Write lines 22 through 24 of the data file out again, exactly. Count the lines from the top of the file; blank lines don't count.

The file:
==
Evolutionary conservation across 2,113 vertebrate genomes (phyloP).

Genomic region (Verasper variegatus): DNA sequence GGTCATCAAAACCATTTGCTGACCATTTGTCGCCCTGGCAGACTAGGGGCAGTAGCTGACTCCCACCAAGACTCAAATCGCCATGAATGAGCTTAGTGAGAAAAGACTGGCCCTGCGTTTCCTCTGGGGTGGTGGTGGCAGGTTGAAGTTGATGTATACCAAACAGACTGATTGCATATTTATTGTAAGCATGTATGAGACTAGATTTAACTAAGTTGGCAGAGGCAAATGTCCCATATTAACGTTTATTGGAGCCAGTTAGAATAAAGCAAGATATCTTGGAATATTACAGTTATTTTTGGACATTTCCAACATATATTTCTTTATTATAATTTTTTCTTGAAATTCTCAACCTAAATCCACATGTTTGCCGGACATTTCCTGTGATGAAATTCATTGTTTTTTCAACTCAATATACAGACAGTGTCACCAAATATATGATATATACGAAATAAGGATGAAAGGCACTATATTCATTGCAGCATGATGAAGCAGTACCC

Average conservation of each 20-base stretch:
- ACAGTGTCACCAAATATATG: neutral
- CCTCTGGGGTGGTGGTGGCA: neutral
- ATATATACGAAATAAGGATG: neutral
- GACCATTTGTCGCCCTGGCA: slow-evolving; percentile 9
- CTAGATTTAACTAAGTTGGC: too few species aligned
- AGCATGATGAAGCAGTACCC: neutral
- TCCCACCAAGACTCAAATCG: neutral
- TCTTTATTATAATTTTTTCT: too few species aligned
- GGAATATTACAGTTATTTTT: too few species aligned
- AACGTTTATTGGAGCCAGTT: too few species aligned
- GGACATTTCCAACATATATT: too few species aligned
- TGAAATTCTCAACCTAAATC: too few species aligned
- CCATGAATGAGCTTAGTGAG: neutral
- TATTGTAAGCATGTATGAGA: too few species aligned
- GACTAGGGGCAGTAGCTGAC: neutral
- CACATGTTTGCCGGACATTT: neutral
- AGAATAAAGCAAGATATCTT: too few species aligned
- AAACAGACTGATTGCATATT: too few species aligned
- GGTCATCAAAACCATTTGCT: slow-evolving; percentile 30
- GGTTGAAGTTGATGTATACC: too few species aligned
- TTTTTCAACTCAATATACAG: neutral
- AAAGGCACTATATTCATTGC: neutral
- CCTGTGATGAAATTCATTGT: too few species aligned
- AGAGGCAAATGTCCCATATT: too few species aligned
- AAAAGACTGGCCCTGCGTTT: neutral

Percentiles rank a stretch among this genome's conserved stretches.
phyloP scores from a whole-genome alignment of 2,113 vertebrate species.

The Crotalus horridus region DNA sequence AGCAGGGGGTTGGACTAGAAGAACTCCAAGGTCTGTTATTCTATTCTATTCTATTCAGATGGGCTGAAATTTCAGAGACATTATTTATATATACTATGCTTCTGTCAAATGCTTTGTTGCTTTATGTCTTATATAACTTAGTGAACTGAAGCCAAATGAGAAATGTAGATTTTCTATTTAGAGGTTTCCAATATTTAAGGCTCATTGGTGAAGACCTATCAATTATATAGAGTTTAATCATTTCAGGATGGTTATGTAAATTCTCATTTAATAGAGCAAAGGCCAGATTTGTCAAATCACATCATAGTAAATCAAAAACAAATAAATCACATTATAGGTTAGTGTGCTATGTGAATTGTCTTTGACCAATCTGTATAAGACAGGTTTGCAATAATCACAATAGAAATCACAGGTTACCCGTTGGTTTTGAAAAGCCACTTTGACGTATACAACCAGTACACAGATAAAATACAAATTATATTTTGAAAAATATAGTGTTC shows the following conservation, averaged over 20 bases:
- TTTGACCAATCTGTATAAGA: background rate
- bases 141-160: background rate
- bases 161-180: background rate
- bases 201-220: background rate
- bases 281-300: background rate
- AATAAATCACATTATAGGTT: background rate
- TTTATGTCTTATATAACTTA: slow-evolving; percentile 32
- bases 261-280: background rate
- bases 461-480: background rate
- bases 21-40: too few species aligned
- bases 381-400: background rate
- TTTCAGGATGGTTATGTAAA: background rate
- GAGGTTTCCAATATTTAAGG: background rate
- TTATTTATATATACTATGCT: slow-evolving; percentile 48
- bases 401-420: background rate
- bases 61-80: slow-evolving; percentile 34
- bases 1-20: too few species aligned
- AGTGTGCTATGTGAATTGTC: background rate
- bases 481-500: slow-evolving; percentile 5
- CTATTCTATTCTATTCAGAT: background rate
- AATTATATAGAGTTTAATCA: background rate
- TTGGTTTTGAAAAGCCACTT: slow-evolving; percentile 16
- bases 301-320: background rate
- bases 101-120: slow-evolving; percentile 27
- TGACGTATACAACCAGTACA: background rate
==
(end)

- GGTCATCAAAACCATTTGCT: slow-evolving; percentile 30
- GGTTGAAGTTGATGTATACC: too few species aligned
- TTTTTCAACTCAATATACAG: neutral